In the age of dying artists, there are very few ways for an artist to be successful. Despite this, The Fuzzy Pineapple Craft and Art Festival provided opportunities for local artists to be great and showcase their work in Tallahassee Sept. 17.
In its second annual appearance, the festival allowed artists to learn how to sell their art. The Fuzzy Pineapple owner and curator Nefetari Dennard explained that it also helps jumpstart their businesses and broadens Tallahassee’s art and small business scene.
“(It) shows them, ‘hey you can make money off of this,’” Dennard said.
As opposed to other art festivals mostly filled with people from out of town, Dennard said the festival prides itself on being specifically for local artists in the surrounding area.
“It is our mission to help these artists generate enough buzz to propel them to their next level of artistic and economic growth,” Dennard said.
The Fuzzy Pineapple not only provides the space, but also sponsors student artists.
The festival invites artists, musicians, bloggers, authors, photographers and videographers to present their talents to the Tallahassee community. It is Dennard’s goal that attendees are able to experience different levels of art.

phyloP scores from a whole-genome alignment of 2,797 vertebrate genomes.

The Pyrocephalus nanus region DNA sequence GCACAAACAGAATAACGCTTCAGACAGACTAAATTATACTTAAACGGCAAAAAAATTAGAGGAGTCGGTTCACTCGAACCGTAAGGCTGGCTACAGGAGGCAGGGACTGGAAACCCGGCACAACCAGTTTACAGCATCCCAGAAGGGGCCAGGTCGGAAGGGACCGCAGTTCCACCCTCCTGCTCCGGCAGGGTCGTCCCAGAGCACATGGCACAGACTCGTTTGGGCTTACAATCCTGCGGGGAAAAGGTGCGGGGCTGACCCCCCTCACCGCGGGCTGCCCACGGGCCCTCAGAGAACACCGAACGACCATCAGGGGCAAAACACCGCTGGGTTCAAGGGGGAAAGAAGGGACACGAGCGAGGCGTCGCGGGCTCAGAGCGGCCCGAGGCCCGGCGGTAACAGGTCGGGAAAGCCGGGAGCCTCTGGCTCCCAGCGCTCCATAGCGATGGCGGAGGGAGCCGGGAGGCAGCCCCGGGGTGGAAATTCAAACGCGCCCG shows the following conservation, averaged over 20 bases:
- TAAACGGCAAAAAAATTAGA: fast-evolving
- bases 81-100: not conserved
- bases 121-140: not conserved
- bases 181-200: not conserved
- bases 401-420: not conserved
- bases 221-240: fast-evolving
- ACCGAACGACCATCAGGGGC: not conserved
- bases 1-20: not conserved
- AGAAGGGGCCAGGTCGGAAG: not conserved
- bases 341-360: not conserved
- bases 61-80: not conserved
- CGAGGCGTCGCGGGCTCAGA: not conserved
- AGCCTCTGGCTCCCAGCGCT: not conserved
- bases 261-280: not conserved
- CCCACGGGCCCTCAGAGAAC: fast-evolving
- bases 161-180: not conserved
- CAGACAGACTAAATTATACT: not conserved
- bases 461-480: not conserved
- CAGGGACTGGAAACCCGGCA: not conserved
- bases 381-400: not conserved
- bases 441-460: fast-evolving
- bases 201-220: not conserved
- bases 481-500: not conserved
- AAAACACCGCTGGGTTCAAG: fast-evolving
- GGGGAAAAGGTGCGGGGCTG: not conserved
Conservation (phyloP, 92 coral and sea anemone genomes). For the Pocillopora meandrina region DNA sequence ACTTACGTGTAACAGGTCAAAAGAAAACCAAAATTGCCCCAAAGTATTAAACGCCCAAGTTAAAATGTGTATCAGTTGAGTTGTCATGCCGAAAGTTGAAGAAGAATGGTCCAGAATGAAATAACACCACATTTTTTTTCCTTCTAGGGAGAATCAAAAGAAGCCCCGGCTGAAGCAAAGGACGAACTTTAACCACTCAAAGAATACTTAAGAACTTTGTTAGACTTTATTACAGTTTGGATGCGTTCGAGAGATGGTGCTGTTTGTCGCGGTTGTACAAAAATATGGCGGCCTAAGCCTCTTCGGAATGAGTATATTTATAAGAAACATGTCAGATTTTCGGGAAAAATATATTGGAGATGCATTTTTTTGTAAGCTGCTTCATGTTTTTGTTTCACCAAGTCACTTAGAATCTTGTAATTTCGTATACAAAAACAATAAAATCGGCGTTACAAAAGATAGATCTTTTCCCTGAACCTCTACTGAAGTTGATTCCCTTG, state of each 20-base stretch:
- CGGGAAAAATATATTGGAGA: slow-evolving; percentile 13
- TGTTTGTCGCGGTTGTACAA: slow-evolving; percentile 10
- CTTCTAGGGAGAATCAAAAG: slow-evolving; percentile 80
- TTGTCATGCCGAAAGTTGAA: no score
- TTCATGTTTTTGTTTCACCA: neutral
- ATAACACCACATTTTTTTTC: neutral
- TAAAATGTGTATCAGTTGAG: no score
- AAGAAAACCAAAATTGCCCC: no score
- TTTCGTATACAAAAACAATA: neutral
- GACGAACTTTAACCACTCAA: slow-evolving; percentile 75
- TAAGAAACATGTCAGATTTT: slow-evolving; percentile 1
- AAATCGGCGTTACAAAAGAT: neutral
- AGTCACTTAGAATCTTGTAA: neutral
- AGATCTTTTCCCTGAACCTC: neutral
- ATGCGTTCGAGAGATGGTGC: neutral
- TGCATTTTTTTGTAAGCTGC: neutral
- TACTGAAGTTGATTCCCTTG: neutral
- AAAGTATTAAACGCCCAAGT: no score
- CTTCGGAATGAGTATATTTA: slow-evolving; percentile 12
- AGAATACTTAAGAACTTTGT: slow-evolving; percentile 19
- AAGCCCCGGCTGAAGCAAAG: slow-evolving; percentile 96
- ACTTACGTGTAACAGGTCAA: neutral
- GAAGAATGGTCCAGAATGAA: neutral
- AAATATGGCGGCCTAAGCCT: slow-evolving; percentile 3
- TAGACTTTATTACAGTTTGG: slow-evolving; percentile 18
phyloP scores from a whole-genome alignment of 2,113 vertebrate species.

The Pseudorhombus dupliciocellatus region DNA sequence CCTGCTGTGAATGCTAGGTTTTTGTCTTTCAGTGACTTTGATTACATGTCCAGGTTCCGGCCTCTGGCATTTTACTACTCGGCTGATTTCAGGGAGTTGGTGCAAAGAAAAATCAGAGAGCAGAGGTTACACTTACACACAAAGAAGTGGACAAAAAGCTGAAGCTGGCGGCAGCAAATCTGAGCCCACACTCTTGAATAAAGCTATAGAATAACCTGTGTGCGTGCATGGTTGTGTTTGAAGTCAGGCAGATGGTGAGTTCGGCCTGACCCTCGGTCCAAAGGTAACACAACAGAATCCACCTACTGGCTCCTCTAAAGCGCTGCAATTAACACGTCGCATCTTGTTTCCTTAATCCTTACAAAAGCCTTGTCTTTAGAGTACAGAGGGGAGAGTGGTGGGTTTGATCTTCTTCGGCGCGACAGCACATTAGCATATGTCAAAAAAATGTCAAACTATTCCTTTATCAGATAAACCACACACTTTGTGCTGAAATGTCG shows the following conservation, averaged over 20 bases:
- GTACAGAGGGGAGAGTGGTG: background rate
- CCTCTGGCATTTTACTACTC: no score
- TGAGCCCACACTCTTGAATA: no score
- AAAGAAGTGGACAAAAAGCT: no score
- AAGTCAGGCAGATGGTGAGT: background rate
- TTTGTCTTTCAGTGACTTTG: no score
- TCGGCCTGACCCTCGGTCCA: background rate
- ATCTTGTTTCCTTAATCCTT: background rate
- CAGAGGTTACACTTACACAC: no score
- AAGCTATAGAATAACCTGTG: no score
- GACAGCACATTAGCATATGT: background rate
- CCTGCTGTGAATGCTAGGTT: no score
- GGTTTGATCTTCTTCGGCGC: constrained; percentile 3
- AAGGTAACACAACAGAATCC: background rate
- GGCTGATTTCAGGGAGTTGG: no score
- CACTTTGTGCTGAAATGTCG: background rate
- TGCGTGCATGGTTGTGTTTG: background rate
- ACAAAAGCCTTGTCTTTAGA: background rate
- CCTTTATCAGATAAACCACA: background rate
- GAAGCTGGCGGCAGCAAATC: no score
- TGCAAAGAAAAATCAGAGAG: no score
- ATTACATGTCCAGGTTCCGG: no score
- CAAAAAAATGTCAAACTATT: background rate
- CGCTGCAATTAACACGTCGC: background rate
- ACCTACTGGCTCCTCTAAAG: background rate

Children’s book writer and illustrator Tank Champion felt as though this event gave artists a medium for feedback.
“They get to see how people react to the work, and they also get feedback from other artists,” Champion said, noting that the income from selling the art at the festival went straight to the artists.
Champion thinks this event is great for children as well. The children are able to develop an interest in art by coming out to the festival with their families.
Artist Aquilla Johnson said the event served as a networking experience. She was “meeting new people and also socializing.”
“(The festival) brings the Tallahassee community and abroad in contact with the artists. The networking here is definitely unbeatable,” Dennard said.
The Fuzzy Pineapple is growing in size and participants, making it a staple of progression in the art industry. Dennard said that during last year’s festival, over 90 percent of the vendors exceeded expectations on what they were expecting to make here.
Attendees of The Fuzzy Pineapple are there specifically to support, not just look, and to Dennard that’s the best part.